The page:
For whatever reason, Griffin’s newest Mac accessory isn’t named as obviously as it could be—“Mini DisplayPort to HDMI / DVI Adapter”—but rather carries the title Video Display Converter, a generic name that’s smaller on its package than the words “CONNECT Mini DisplayPort to HDMI & DVI.” And in another understatement, the box calls the Converter useful “for Mini DisplayPort laptops,” including the “September 2008 and later MacBook, MacBook Pro, and MacBook Air,” but omits several Apple desktops—new Mac minis, iMacs, and certain Mac Pros—that can also benefit from the two-piece adapter.
Why would anyone need this? See this explanatory photo: it lets your HDTV become a huge external display for your laptop or the aforementioned Macs, and serves as an alternative to an earlier Apple adapter for DVI monitors, as well. The details—and a noteworthy alternative—can be found by clicking on this article’s title or the Read More link below.
In its most basic Mini DisplayPort to HDMI form, the Video Display Converter is a semi-flexible six-inch black cable with one male Mini DisplayPort plug and one female HDMI port on its ends, connecting directly to a Mac’s MiniDisplay Port and a self-supplied HDMI cable to your HDTV. Once the connections are made, your Mac immediately recognizes the TV’s supported resolutions—480p, 720p, 1080i, and 1080p in the case of a modern U.S. high-definition television—and also offers lower-resolution options that are based on prior Mac monitor settings. In our case, 1080p (1920×1080) was the best setting, and the Mac automatically selected it without any need for user input.
The result? Suddenly a MacBook Pro could be playing content on two displays at once—its own screen and the full HD 1080p television—which enabled us to simultaneously watch a movie on the big TV while running Mac software on the Mac’s built-in monitor. You can also mirror a MacBook’s screen on the TV, which generally results in a lower-resolution image than the TV is capable of displaying, or conceivably turn the laptop’s screen off entirely, transforming it into a desktop machine. Apple’s display settings allow the connected TV image to be rotated, too, which helps if the user’s need for the external display is professional—say, running a video menu screen at a restaurant while using the countertop Mac to take orders.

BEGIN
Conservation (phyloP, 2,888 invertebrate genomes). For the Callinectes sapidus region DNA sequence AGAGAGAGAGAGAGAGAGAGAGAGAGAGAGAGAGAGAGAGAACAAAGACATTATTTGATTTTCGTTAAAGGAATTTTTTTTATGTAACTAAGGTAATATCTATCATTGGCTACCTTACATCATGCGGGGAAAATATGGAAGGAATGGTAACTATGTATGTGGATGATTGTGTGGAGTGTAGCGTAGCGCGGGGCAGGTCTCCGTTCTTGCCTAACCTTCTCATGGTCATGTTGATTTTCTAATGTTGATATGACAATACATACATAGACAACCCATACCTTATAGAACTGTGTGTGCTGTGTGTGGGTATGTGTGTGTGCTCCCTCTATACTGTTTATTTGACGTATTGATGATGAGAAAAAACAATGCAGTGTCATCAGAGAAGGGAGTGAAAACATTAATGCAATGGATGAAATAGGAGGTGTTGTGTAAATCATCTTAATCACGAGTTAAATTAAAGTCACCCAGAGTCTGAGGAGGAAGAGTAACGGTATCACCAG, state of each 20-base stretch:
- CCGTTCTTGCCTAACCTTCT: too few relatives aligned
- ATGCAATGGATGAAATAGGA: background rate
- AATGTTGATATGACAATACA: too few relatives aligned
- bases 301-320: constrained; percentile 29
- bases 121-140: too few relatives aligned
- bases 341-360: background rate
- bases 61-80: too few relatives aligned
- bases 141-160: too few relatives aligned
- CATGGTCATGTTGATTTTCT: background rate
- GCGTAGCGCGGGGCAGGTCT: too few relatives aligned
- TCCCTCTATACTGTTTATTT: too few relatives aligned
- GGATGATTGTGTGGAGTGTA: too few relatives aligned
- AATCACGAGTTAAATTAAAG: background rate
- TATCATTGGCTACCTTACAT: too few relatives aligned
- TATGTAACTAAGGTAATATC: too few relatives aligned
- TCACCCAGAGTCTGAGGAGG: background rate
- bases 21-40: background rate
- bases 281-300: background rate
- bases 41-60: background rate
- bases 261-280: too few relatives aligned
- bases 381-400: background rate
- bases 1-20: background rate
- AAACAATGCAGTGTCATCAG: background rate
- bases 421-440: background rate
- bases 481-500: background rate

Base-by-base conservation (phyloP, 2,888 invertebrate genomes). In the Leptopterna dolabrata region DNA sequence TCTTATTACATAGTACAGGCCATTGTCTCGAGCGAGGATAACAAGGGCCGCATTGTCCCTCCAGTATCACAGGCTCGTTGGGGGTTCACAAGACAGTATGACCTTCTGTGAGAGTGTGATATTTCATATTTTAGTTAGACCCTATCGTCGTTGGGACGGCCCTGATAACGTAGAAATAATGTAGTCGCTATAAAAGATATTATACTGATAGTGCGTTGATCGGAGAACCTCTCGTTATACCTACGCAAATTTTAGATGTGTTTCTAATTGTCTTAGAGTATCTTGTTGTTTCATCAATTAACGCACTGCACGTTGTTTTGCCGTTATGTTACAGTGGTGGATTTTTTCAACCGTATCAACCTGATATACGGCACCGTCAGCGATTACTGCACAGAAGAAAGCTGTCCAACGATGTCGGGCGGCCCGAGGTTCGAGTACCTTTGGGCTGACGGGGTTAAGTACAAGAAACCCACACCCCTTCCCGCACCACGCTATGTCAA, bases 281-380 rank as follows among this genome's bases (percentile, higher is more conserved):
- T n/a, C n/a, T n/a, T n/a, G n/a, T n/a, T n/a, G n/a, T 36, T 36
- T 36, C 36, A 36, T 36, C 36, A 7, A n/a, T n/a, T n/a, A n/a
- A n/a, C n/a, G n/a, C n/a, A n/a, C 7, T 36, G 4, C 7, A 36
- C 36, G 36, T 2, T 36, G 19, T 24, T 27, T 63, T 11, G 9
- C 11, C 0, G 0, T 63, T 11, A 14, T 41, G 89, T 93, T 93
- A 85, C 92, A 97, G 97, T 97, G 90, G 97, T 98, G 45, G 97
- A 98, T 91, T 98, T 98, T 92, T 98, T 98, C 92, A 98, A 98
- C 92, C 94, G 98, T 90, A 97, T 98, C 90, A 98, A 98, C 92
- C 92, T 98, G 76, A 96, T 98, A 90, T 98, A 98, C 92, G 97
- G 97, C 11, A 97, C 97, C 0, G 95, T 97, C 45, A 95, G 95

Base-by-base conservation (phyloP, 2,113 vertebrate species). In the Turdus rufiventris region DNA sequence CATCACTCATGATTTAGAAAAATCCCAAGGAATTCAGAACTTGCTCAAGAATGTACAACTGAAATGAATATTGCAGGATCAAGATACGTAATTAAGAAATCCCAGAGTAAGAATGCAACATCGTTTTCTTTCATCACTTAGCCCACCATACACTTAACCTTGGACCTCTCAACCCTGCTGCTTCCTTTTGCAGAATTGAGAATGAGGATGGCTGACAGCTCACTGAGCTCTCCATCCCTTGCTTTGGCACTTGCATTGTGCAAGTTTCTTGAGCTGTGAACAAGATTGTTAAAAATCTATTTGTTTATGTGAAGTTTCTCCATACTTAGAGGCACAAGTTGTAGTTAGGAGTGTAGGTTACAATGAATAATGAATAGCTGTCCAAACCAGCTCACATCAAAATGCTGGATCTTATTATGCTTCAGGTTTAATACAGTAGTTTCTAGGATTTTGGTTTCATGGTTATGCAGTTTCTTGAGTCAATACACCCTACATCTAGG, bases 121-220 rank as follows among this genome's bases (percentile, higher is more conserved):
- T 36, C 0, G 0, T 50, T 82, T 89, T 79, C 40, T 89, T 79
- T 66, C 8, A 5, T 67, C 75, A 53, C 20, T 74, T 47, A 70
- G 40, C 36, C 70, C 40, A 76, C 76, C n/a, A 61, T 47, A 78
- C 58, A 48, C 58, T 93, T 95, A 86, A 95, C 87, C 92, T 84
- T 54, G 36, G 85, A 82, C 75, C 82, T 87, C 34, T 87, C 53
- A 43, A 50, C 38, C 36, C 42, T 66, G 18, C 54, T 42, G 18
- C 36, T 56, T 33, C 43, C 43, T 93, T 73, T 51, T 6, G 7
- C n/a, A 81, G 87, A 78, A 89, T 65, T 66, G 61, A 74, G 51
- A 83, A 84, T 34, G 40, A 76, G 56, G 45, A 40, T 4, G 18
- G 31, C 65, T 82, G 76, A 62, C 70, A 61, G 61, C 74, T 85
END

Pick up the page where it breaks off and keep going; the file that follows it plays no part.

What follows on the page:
Griffin also includes a DVI adapter, which effectively transforms the Mini DisplayPort into a female DVI plug. Used in this configuration, the Video Display Converter becomes the equivalent of Apple’s $29 Mini DisplayPort to DVI Adapter, allowing you to connect your new Mac up to Apple’s 20”/23” Cinema Displays, and other DVI-equipped monitors. Videos outside of iTunes (say, with QuickTime) can be maximized to play on the full screen; using iTunes, we briefly tried to get an iTunes Store HD video (Quantum of Solace) to display on the full screen of the monitor and it would only play in a window, albeit a window of virtually any size we preferred, or on the MacBook Pro’s own display.
So what’s the catch? The price. Griffin’s selling the Video Display Converter for $40, which mightn’t look crazy in an Apple Store given that Apple’s less versatile adapter sells for only $10 less, but places such as MonoPrice are offering full Mini DisplayPort to HDMI cables for $10-$12 depending on length, eliminating your need to supply the HDMI cable yourself. There’s little doubt in our minds that accessories such as this one can be useful alternatives to streaming videos from a Mac to an Apple TV, but Griffin made a name for itself by offering far better pricing than Monster Cable and Apple, and when MonoPrice can offer a similar or better solution for a quarter of the price, something’s a little off. Here’s hoping that Amazon and other retailers will discount the Video Display Converter enough to make it worthy of everyone’s attention.